The most anticipated innovation in automotive technology is the self-driving car. For years, researchers and automakers have been teasing the idea that our vehicles will someday drive themselves and that such travel will actually be safer than cars navigated by humans.
We’re not there yet, and many Americans remain distrustful of the idea of self-driving cars. But manufacturers are already introducing new features that partially automate the driving process, compensate for human error and even save drivers from their own poor choices. One of the companies leading this effort is Volvo.
Volvo has earned a reputation for building safe and innovative vehicles. Recently, the automaker announced a feature it plans to roll out by 2020. According to the company, new Volvos will include in-car cameras that monitor drivers – especially eye movement. If a driver looks away from the road for a certain period of time or fails to keep his hands on the steering wheel, the car will detect distraction. The vehicle may also be able to use similar metrics to detect drunk driving as well.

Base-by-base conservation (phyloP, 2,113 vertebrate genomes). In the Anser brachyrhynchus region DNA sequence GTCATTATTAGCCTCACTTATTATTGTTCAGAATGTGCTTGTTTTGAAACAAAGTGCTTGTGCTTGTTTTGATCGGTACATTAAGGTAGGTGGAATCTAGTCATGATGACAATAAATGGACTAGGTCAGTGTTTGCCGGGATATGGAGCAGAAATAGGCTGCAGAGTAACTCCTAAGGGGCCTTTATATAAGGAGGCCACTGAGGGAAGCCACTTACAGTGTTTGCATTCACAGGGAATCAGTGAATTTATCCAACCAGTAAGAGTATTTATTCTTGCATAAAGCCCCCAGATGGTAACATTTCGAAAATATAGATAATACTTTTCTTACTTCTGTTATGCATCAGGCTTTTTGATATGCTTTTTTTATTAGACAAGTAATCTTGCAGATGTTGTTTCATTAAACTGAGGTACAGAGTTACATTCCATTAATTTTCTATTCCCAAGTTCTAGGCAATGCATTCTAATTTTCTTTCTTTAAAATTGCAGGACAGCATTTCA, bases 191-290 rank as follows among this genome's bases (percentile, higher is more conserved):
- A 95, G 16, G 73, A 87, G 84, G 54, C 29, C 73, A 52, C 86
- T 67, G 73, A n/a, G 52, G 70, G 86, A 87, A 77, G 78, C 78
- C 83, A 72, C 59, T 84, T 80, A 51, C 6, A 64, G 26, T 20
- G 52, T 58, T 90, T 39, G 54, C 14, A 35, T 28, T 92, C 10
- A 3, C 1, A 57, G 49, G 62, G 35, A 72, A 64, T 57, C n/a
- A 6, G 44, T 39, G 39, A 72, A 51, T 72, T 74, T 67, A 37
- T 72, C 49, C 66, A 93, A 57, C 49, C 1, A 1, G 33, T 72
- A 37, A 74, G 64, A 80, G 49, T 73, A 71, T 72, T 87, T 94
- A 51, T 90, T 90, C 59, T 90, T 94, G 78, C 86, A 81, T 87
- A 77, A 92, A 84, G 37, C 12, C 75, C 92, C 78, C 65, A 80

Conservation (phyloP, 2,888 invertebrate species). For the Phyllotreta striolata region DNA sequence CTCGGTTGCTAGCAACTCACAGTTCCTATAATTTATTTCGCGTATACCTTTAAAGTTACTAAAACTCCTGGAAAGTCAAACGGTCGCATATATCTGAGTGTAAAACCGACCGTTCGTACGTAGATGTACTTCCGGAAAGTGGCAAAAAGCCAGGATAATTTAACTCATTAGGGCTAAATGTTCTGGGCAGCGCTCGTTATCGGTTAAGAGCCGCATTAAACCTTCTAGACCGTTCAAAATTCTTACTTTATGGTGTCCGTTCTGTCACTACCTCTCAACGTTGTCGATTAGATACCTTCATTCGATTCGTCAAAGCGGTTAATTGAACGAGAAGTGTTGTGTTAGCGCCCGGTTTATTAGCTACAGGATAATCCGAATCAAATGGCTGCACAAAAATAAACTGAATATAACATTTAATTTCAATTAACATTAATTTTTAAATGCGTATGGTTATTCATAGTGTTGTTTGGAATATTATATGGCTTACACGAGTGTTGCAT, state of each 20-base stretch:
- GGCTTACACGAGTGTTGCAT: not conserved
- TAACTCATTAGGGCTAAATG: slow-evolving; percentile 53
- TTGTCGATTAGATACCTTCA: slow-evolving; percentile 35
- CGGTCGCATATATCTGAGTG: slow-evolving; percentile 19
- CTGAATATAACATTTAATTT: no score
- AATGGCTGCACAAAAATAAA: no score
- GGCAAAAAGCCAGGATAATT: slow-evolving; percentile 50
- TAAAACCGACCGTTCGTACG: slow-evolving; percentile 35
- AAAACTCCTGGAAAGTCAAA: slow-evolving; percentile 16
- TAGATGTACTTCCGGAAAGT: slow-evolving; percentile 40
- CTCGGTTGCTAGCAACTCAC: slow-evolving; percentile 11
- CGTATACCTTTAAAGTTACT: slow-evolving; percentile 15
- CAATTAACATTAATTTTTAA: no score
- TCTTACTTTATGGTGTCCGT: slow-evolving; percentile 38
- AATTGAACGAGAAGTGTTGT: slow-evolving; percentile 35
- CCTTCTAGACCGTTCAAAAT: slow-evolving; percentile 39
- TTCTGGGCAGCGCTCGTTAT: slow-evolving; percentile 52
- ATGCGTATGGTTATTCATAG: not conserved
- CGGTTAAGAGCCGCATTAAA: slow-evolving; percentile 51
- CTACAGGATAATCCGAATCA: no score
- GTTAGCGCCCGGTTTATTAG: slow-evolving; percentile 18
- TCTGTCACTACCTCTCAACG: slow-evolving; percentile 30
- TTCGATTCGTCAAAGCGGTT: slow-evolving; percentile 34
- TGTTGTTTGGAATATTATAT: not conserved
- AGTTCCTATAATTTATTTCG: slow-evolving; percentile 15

When a problem is detected, drivers may receive warnings from the vehicle or a call from a Volvo on-call assistance center. If these don’t solve the problem, the vehicle can safely slow down and park itself. Such technology could greatly reduce the likelihood of a drunk driving accident, a distracted driving crash or even an accident caused by drowsy driving.
There are, of course, several significant concerns with technology like this. First of all, many may wonder about the privacy implications. How will the video be used? Who will have access to it? Can it be subpoenaed by law enforcement?
There is also the idea that such technology is being given to those who may not need it. Many people who buy Volvos do so because they are already safety-conscious. Therefore, they may be less likely than the general population to engage in drunk or distracted driving.
Nonetheless, technology this useful can serve as a model to be adopted by other automakers. Even if we never fully embrace self-driving cars, safety innovations like this can make the driving experience much safer than it is today.